Get a ruler (or a yardstick or candy bar). Hold the ruler near the end (highest number) and let it hang down. Have another person put his or her hand at the bottom of the ruler and have them ready to grab the ruler (however, they should not be touching the ruler). Tell the other person that you will drop the ruler sometime within the next 5 seconds and that they are supposed to catch the ruler as fast as they can after it is dropped. Record the level (inches or centimeters) at which they catch the ruler (you can convert the distance into reaction time with the chart below). Test the same person 3 to 5 times (vary the time of dropping the ruler within the 5 second "drop-zone" so the other person cannot guess when you will drop the ruler).

Here is a table to convert the distance on the ruler to reaction time. For example, if you caught the ruler at the 8 inch mark, then your reaction time is equal to 0.20 seconds (200 ms). Remember that there are 1,000 milliseconds (ms) in 1 second.

DistanceTime
2 in (~5 cm)0.10 sec (100 ms)
4 in (~10 cm)0.14 sec (140 ms)
6 in (~15 cm)0.17 sec (170 ms)
8 in (~20 cm)0.20 sec (200 ms)
10 in (~25.5 cm)0.23 sec (230 ms)
12 in (~30.5 cm)0.25 sec (250 ms)
17 in (~43 cm)0.30 sec (300 ms)
24 in (~61 cm)0.35 sec (350 ms)
31 in (~79 cm)0.40 sec (400 ms)
39 in (~99 cm)0.45 sec (450 ms)
48 in (~123 cm)0.50 sec (500 ms)
69 in (~175 cm)0.60 sec (600 ms)

If you want to be more precise with your calculations, use the following formulas:

Formula 1

Formula 2

Formula 1 provides you with the distance an object will fall in a given amount of time. By rearranging Formula 1 into Formula 2, you can get the amount of time it takes an object to fall a certain distance...that's what you want to find out. All you have to do is plug in the distance (in either centimeters or inches) that the ruler fell into Formula 2 - this will give you the reaction time.

In the formulas, t = time (in seconds); y = distance (in cm); g = 980 cm/sec2 (acceleration due to gravity). [Note: you can also use inches in your distance measurement, but you must change g to equal 385.8 in/sec2.]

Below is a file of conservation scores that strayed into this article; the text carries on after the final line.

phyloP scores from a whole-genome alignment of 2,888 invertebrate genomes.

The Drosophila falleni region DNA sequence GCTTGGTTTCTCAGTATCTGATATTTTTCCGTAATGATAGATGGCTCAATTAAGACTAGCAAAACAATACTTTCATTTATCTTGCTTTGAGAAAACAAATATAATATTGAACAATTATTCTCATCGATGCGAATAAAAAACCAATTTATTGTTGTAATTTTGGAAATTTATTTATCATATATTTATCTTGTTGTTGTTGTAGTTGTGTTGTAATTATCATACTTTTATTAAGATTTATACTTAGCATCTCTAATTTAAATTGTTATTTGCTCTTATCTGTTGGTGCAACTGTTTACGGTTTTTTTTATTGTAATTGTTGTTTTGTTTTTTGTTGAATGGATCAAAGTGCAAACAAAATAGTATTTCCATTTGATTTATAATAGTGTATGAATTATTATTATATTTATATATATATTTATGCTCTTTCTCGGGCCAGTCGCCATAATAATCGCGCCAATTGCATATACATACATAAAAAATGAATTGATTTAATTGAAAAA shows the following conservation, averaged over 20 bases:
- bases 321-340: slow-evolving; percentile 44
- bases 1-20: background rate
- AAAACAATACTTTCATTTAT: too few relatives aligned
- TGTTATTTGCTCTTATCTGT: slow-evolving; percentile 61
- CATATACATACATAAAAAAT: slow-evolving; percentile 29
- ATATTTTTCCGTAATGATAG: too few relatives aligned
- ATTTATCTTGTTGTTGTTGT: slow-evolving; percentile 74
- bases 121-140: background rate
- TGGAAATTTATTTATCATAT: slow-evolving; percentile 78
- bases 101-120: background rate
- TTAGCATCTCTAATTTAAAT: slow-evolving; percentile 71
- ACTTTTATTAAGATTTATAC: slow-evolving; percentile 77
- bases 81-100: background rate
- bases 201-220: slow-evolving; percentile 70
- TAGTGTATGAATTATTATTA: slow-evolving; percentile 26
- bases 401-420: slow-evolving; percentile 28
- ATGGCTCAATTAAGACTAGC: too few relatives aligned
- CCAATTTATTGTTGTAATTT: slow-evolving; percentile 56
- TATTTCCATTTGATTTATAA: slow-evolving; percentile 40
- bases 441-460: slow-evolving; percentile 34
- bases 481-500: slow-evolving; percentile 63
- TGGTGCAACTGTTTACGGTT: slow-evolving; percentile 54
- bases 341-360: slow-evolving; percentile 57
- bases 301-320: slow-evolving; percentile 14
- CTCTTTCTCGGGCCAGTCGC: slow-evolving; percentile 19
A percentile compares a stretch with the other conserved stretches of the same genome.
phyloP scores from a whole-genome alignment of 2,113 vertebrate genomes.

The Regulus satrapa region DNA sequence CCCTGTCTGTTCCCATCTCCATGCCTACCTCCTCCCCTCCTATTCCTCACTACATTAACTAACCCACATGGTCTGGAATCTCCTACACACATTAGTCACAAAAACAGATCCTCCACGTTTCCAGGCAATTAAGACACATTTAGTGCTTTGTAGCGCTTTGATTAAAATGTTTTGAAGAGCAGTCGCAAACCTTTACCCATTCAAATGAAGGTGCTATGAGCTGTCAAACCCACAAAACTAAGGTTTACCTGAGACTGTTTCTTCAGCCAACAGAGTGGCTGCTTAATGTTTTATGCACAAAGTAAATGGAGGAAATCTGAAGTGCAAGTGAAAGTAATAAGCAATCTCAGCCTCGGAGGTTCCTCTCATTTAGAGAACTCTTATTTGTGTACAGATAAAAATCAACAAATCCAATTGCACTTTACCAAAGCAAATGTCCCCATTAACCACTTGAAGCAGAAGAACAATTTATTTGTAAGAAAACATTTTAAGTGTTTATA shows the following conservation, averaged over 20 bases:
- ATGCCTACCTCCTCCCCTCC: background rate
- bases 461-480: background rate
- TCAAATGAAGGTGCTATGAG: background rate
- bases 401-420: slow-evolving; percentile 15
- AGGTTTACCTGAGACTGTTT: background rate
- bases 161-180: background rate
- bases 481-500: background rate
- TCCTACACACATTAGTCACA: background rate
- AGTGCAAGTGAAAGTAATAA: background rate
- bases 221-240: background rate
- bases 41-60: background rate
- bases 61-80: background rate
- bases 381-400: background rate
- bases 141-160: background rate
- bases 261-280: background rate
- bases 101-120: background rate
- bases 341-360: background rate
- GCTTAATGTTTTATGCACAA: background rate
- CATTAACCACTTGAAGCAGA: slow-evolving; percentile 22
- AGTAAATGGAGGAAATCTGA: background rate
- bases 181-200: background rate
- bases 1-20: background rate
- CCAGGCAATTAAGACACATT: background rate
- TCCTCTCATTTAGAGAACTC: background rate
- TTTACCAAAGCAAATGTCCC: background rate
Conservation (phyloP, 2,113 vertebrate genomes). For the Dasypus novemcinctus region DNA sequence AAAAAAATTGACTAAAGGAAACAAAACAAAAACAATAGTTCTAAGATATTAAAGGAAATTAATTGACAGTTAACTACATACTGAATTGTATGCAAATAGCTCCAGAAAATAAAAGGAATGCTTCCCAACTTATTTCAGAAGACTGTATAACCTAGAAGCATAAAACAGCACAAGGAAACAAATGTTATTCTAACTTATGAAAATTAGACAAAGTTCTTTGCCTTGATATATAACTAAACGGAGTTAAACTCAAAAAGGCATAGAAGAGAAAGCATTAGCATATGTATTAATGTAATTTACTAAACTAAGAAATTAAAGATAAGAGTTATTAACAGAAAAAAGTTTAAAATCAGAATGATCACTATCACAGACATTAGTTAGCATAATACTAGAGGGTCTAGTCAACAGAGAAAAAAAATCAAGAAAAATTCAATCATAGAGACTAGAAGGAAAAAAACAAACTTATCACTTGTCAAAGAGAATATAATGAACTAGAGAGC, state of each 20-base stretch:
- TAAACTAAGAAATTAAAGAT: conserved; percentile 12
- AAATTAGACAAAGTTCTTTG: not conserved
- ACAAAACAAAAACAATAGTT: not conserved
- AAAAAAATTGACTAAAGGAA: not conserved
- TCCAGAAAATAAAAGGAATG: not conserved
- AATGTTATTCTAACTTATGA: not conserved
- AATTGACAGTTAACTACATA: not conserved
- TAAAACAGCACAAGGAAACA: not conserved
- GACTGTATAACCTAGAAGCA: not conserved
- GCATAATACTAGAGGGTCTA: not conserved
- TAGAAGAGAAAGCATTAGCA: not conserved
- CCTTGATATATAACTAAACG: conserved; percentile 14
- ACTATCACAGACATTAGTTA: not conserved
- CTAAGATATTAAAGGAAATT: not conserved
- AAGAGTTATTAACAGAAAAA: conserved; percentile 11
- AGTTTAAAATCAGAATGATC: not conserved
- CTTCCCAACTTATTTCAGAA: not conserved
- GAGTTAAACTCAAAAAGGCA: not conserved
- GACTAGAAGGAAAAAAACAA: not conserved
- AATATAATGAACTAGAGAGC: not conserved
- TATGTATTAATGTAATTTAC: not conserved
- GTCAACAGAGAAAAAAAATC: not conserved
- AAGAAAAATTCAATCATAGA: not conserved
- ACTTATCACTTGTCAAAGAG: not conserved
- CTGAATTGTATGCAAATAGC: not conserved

This reaction time experiment required visual information (the movement of the ruler) to travel to your brain. Then your brain sent a motor command ("grab that falling ruler") to the muscles of your arm and hand. If all went well, you caught the ruler!!

Questions and Comparisons

  • Try the experiment in dim light. Does your reaction time increase, decrease or stay the same? Can you explain your results?
  • Test the whole class. Who is fastest?
  • Compare boys vs. girls. On average, are the boys or girls faster?
  • Compare different ages. Who is fastest?...the older students or younger students?
  • Compare the scores after practice. Does reaction time improve with practice?
  • Compare kids' scores vs. parents' scores. Who is faster?
  • Test the whole school!!
  • Test the whole city!!................you get the idea.

Materials

  • Ruler or yardstick or long candy bar (give the candy bar to the person with the fastest reaction time)

Carolina Biological Supply Company also sells a Reaction Time Ruler Set that includes three rulers with msec gradations, one instruction book and recording sheets. Cost = $22.50/set.

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More Reaction Time Experiments

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GO TO: Hearing Smell Taste Touch Vision Working Together

BACK TO: The Senses Experiments and Activities Table of Contents